1 vial


  1. Protection against the peripheral muscarinic effects of cholinergics given to reverse neuromuscular blockade
  1. To reduce secretions

Robinul contains 0.2mg of glycopyrrolate in a 1ml vial.
In order to minimize the appearance of cardiac side effects, glycopyrrolate and neostigmine may be administered simultaneously by IV injection and may be mixed in the same syringe when given for reversal of neuromuscular paralysis.
Compatible in the following IV fluids:
Dextrose 5% and 10% in water, or saline, dextrose 5% in sodium chloride 0.45%, and sodium chloride 0.9%
Store room temperature


To prevent bradycardia during reversal of neuromuscular blockade
The recommended dose of glycopyrrolate injection is 0.2 mg for each 1.0 mg of neostigmine.

To Reduce Secretions & Treating Bradycardia
0.2mg 6-8 hourly


Reversal of Neuromuscular Blockade:
10mcg/kg of glycopyrrolate with 0.05mg/kg neostigmine

To Reduce Secretions or Treat Bradycardia:
5-10mcg/kg 6-8 hourly IV

Glycopyrrolate is renally excreted and its effect is significantly prolonged by renal impairment. However, dosage adjustment is generally not required.

Glycopyrrolate is a synthetic anticholinergic agent. Glycopyrrolate, like other anticholinergic (antimuscarinic) agents, inhibits the action of acetylcholine on structures innervated by postganglionic cholinergic nerves and on smooth muscles that respond to acetylcholine but lack cholinergic innervation.


  1. Hypersensitivity to glycopyrrolate

This drug should be used with great caution, if at all, in patients with glaucoma.
Exposure to excessive amounts of benzyl alcohol has been associated with toxicity (hypotension, metabolic acidosis), particularly in neonates.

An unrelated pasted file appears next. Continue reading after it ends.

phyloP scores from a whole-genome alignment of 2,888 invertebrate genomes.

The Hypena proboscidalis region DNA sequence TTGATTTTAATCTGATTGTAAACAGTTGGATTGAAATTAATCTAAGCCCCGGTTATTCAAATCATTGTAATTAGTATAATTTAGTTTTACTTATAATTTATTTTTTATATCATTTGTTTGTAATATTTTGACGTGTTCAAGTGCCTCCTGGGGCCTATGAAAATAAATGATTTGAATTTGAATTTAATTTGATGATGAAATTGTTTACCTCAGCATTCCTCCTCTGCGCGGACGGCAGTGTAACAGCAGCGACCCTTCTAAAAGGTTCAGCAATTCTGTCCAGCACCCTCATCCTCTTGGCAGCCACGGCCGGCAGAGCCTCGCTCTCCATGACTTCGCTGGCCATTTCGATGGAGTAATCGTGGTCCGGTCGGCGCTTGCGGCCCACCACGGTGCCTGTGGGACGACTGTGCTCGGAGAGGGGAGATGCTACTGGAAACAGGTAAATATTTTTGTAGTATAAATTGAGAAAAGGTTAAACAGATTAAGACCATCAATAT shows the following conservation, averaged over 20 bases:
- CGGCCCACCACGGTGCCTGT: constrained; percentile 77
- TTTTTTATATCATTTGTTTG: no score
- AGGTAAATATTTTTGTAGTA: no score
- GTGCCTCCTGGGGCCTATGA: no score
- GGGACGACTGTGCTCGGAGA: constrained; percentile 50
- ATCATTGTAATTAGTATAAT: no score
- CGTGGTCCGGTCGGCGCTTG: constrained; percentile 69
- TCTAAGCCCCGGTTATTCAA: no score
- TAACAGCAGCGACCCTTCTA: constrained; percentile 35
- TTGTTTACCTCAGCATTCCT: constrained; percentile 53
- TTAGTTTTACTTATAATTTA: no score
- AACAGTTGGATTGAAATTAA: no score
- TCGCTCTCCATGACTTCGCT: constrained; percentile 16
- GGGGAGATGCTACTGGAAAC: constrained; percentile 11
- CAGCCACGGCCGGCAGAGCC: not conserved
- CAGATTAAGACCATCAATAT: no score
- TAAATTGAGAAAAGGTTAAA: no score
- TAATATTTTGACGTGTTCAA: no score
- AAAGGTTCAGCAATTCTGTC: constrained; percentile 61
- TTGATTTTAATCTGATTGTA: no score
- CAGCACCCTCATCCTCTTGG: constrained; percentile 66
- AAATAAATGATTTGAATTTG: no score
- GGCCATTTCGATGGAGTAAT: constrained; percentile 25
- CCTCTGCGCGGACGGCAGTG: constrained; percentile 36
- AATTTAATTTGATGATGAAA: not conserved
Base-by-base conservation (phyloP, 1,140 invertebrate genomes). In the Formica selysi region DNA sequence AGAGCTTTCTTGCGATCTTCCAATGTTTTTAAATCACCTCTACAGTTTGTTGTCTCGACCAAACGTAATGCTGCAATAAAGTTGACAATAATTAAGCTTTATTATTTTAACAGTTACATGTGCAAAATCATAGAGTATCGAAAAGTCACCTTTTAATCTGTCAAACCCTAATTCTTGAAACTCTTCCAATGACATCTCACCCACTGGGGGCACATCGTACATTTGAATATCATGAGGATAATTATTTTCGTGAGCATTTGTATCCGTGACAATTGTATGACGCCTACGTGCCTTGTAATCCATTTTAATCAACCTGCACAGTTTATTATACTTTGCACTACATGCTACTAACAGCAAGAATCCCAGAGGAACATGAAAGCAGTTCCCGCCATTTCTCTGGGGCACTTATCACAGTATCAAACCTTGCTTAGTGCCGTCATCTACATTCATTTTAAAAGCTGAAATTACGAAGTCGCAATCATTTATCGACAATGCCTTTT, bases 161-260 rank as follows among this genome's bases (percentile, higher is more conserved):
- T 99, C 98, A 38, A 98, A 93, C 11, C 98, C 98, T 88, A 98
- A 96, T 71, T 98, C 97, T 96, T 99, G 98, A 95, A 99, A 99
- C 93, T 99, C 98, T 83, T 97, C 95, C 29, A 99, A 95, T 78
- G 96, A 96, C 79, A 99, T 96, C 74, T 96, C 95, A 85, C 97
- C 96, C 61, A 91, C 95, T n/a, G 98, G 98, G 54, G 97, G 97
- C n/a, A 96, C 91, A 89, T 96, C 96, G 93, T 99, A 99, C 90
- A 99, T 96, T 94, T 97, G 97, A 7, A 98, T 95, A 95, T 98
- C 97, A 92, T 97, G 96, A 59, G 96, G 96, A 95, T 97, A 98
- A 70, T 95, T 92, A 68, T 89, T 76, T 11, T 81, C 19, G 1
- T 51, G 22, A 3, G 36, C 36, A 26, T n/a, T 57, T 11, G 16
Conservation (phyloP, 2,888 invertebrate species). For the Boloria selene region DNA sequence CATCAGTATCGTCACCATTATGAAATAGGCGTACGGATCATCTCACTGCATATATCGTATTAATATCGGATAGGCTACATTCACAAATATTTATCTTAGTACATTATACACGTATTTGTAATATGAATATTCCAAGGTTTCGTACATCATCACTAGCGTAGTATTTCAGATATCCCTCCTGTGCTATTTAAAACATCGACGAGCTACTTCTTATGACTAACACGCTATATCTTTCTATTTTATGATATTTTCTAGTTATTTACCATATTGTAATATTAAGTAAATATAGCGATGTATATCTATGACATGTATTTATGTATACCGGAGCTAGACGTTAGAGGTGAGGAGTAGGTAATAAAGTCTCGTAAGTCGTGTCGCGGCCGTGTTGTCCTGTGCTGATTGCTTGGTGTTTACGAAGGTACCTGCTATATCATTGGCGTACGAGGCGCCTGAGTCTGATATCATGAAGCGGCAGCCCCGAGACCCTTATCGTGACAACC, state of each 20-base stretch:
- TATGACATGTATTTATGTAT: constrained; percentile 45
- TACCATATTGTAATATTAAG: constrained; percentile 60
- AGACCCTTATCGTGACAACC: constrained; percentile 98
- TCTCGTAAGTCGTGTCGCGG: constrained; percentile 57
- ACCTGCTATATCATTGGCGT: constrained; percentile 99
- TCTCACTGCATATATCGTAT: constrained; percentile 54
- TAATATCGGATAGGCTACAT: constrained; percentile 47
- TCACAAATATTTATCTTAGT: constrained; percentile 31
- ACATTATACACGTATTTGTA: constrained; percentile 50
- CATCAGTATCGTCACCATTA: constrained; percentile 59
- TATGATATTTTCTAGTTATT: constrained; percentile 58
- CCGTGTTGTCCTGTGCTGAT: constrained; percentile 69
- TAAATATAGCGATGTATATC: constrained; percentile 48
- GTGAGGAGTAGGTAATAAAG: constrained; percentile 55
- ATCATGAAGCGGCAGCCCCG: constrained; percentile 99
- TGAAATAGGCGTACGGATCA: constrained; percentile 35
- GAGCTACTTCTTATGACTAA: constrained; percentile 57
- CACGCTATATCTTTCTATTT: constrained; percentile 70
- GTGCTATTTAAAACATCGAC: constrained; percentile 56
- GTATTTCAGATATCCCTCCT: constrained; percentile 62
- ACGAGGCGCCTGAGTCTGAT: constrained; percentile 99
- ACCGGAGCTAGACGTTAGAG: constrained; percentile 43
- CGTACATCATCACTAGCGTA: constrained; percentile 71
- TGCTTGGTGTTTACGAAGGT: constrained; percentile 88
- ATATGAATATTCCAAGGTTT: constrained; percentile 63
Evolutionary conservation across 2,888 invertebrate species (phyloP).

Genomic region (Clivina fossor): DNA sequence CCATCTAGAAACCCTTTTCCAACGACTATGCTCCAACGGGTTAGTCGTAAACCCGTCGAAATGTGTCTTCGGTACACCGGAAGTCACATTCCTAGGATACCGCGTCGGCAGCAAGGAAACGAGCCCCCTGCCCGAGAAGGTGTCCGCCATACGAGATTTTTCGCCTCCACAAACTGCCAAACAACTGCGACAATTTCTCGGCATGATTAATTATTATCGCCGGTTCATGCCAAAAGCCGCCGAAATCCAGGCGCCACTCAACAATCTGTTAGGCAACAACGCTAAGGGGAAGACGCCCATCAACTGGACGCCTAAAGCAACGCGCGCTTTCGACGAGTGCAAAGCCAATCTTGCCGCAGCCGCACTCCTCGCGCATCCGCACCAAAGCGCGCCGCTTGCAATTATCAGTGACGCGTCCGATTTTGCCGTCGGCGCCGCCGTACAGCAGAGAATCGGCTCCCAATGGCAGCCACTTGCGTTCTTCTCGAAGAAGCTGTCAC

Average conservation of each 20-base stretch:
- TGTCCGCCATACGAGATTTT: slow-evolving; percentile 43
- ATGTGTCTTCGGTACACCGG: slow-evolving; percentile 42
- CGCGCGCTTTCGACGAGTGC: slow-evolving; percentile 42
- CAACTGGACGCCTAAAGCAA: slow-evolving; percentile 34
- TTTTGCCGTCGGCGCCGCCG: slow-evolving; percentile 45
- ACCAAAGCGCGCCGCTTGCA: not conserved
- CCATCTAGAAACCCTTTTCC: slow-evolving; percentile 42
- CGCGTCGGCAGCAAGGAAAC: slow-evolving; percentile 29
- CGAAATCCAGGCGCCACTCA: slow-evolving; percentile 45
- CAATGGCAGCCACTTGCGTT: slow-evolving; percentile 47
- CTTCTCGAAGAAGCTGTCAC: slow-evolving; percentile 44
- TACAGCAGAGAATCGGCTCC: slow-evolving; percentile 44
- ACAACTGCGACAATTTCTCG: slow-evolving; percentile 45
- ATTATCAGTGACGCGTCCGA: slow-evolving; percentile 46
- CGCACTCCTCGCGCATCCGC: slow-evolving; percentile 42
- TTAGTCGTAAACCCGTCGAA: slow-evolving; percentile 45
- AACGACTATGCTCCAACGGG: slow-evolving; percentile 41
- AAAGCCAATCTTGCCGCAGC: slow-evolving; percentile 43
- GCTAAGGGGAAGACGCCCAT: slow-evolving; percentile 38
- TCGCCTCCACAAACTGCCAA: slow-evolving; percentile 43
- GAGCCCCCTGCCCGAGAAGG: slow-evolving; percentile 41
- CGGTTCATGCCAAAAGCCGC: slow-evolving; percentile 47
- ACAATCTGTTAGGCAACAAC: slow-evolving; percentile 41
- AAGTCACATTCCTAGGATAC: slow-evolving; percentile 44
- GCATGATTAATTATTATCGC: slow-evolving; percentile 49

Investigate any tachycardia before giving glycopyrrolate injection since an increase in the heart rate may occur.
Use with caution in patients with: coronary artery disease; congestive heart failure; cardiac arrhythmias; hypertension; hyperthyroidism.
Infants, patients with Down’s syndrome, and paediatric patients with spastic paralysis or brain damage may experience an increased response to anticholinergics, thus increasing the potential for side effects.

Laboratory Tests
No tests in addition to routine ICU tests are required

Drug/Laboratory Test Interactions
None noted

The concurrent use of glycopyrrolate injection with other anticholinergics or medications with anticholinergic activity, such as phenothiazines, antiparkinson drugs, or tricyclic antidepressants, may intensify the antimuscarinic effects and may result in an increase in anticholinergic side effects.

Body as a Whole:
Anaphylactic/anaphylactoid reactions, malignant hyperthermia
Cardiovascular System:
Tachycardia, cardiac arrhythmias (including bradycardia, ventricular tachycardia,
ventricular fibrillation)
Gastrointestinal System:

Nausea, vomiting, dry mouth, constipation Renal System:

Urinary hesitancy and retention